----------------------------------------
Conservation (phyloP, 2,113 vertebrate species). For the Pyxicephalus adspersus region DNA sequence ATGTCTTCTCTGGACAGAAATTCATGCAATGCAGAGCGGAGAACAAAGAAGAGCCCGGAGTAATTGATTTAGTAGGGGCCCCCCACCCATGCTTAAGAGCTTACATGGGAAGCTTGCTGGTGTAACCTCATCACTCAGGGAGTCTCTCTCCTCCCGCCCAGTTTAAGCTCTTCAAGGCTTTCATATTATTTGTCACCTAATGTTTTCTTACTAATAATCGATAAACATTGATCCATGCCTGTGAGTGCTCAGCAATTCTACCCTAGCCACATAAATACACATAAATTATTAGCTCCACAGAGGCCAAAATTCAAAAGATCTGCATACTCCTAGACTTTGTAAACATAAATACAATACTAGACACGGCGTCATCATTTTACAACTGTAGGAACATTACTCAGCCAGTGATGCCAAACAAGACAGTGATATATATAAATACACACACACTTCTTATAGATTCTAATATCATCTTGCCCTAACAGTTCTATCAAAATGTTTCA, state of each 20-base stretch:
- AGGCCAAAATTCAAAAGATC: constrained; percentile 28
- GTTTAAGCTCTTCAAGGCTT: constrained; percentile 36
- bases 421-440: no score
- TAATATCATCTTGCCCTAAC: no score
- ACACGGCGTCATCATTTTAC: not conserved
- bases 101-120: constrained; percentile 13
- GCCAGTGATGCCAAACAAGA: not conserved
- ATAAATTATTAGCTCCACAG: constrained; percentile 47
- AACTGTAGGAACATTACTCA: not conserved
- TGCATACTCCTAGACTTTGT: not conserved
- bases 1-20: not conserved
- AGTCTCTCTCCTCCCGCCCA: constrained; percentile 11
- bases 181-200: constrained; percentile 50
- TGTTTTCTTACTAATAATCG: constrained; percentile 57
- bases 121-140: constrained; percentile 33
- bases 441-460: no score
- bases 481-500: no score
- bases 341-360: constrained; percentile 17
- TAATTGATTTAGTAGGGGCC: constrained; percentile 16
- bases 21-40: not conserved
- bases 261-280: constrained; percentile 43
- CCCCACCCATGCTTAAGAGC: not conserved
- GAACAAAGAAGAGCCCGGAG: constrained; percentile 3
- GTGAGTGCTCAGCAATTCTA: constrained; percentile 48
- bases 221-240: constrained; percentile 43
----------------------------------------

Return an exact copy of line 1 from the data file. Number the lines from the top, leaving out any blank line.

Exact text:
Conservation (phyloP, 2,113 vertebrate species). For the Pyxicephalus adspersus region DNA sequence ATGTCTTCTCTGGACAGAAATTCATGCAATGCAGAGCGGAGAACAAAGAAGAGCCCGGAGTAATTGATTTAGTAGGGGCCCCCCACCCATGCTTAAGAGCTTACATGGGAAGCTTGCTGGTGTAACCTCATCACTCAGGGAGTCTCTCTCCTCCCGCCCAGTTTAAGCTCTTCAAGGCTTTCATATTATTTGTCACCTAATGTTTTCTTACTAATAATCGATAAACATTGATCCATGCCTGTGAGTGCTCAGCAATTCTACCCTAGCCACATAAATACACATAAATTATTAGCTCCACAGAGGCCAAAATTCAAAAGATCTGCATACTCCTAGACTTTGTAAACATAAATACAATACTAGACACGGCGTCATCATTTTACAACTGTAGGAACATTACTCAGCCAGTGATGCCAAACAAGACAGTGATATATATAAATACACACACACTTCTTATAGATTCTAATATCATCTTGCCCTAACAGTTCTATCAAAATGTTTCA, state of each 20-base stretch: